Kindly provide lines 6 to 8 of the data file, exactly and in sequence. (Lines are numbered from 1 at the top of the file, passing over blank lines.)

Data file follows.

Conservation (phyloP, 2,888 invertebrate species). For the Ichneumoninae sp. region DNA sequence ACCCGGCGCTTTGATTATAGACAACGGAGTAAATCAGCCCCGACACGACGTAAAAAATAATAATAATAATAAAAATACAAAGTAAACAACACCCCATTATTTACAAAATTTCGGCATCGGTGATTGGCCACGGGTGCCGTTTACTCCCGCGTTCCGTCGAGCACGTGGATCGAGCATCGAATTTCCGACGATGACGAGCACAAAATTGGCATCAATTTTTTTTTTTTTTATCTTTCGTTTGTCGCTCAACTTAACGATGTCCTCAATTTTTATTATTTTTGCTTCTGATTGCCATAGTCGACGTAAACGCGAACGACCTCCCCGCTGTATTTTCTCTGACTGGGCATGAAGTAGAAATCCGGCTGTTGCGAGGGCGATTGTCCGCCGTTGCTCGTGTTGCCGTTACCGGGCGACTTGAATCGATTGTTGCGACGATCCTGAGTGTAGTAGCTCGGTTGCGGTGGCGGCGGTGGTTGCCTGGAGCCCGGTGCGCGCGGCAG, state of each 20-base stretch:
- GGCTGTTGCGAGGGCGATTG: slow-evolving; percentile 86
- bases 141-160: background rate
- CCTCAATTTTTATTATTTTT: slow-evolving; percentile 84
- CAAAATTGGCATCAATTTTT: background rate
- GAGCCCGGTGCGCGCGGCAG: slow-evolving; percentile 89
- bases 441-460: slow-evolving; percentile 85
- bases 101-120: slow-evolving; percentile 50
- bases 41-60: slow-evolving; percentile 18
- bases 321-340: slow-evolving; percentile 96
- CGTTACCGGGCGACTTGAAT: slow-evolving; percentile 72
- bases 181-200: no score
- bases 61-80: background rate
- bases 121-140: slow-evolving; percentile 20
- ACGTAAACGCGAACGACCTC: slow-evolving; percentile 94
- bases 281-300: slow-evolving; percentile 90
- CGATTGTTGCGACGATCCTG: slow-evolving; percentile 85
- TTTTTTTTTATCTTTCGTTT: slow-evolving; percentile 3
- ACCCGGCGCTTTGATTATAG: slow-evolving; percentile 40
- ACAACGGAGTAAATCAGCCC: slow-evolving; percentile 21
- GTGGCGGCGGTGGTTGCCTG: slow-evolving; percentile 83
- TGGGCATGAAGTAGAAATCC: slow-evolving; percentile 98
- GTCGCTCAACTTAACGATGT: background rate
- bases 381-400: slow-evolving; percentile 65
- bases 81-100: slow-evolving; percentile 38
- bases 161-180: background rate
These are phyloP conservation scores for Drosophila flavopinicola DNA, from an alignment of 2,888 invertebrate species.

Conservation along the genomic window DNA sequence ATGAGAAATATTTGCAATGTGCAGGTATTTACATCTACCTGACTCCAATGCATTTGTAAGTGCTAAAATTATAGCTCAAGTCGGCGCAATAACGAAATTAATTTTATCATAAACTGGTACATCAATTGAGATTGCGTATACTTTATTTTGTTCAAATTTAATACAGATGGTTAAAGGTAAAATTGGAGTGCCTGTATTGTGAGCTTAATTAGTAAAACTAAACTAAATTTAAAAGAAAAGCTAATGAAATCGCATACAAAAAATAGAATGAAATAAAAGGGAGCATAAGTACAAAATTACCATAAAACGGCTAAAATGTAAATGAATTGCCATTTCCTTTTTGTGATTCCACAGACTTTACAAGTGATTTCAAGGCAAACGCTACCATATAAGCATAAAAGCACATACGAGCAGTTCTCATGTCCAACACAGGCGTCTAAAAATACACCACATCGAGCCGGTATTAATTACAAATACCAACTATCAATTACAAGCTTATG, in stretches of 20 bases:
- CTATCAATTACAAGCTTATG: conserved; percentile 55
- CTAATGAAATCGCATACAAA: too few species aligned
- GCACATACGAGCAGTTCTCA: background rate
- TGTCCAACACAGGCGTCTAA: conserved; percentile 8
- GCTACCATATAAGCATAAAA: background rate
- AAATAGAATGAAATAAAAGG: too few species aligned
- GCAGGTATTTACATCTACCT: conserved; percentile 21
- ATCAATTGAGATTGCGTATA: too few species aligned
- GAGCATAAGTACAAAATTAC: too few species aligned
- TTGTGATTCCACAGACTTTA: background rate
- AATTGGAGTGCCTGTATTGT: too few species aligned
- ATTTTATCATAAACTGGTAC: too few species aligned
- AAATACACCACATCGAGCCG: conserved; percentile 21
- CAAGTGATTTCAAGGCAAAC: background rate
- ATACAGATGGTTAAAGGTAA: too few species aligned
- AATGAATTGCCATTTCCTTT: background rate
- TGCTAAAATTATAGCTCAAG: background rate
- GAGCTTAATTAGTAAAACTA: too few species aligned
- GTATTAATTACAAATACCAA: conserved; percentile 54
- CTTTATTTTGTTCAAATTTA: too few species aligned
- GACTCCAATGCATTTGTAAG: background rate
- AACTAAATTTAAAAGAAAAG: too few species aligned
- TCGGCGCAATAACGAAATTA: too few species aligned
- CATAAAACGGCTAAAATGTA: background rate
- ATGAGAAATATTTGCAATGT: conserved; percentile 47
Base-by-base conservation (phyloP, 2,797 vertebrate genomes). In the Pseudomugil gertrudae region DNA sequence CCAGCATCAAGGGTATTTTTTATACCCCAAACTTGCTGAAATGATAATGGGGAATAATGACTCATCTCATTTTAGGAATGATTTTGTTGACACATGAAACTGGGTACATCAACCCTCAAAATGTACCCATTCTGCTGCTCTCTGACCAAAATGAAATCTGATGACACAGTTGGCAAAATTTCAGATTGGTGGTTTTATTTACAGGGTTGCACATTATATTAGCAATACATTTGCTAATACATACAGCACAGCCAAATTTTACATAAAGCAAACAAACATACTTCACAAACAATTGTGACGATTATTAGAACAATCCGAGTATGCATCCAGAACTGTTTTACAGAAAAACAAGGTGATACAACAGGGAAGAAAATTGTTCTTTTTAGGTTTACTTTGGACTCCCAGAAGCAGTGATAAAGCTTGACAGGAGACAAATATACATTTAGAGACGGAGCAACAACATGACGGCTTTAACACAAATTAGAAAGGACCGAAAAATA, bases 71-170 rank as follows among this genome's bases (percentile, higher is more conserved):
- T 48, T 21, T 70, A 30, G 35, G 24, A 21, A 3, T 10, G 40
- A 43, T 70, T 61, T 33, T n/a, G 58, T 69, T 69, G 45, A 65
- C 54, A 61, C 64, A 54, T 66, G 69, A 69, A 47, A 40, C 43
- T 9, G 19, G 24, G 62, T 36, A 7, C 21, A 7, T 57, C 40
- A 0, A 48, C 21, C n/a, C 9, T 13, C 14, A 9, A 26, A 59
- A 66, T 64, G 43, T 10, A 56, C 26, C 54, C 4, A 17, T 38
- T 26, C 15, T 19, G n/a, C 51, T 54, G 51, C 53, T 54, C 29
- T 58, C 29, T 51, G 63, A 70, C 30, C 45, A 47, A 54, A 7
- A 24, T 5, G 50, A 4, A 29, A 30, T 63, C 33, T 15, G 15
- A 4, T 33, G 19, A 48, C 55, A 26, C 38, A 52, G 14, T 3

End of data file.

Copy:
- GAGCCCGGTGCGCGCGGCAG: slow-evolving; percentile 89
- bases 441-460: slow-evolving; percentile 85
- bases 101-120: slow-evolving; percentile 50